skip to content
 

Correlation testing for affine invariant properties on $F_p^n$

Presented by: 
S Lovett [IAS Princeton]
Date: 
Wednesday 4th May 2011 - 13:45 to 14:45
Venue: 
INI Seminar Room 1
Abstract: 
Recently there has been much interest in Gowers uniformity norms from the perspective of theoretical computer science. This is mainly due to the fact that these norms provide a method for testing whether the maximum correlation of a function $f: F_p^n \rightarrow F_p$ with polynomials of degree at most $d \le p$ is non-negligible, while making only a constant number of queries to the function. This is an instance of {\em correlation testing}. In this framework, a fixed test is applied to a function, and the acceptance probability of the test is dependent on the correlation of the function from the property. This is an analog of {\em proximity oblivious testing}, a notion coined by Goldreich and Ron, in the high error regime. In this work, we study general properties which are affine invariant and which are correlation testable using a constant number of queries. We show that any such property (as long as the field size is not too small) can in fact be tested by Gowers uniformity tests, and hence having correlation with the property is equivalent to having correlation with degree $d$ polynomials for some fixed $d$. We stress that our result holds also for non-linear properties which are affine invariant. This completely classifies affine invariant properties which are correlation testable. The proof is based on higher-order Fourier analysis. Another ingredient is an extension of a graph theoretical theorem of Erd\"os, Lov\'asz and Spencer to the context of additive number theory. Joint work with Hamed Hatami.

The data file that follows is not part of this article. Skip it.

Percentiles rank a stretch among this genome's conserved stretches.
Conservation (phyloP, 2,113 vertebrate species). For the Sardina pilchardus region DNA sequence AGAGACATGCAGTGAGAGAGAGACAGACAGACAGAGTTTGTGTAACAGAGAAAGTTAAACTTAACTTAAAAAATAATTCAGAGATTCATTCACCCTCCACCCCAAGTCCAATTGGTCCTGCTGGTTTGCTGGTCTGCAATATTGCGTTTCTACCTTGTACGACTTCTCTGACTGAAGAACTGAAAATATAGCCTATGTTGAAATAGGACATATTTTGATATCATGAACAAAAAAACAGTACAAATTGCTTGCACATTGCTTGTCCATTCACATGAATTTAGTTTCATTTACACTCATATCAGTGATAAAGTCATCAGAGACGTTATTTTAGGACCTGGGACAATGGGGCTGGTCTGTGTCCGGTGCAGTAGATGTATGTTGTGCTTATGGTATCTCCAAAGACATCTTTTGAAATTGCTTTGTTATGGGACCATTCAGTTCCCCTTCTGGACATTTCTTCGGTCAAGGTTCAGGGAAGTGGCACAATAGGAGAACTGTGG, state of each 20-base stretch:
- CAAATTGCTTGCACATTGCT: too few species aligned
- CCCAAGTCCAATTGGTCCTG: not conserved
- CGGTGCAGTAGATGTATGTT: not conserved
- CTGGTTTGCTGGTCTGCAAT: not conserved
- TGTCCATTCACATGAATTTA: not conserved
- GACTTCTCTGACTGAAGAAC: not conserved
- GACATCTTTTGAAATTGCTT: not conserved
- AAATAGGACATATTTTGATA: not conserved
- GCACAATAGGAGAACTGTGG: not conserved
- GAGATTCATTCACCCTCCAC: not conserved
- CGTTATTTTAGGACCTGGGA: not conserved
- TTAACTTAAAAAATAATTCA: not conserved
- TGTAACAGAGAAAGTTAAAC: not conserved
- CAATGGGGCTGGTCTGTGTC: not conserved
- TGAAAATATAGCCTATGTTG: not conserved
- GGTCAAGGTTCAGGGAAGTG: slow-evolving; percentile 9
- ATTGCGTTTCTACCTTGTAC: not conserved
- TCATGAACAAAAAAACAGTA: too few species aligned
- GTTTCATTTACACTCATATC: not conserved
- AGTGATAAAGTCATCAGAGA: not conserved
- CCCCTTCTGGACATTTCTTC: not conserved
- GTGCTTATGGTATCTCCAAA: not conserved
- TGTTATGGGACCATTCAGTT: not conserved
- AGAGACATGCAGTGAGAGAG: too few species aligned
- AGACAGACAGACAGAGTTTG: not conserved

The video for this talk should appear here if JavaScript is enabled.
If it doesn't, something may have gone wrong with our embedded player.
We'll get it fixed as soon as possible.
Presentation Material: 
University of Cambridge Research Councils UK
    Clay Mathematics Institute The Leverhulme Trust London Mathematical Society Microsoft Research NM Rothschild and Sons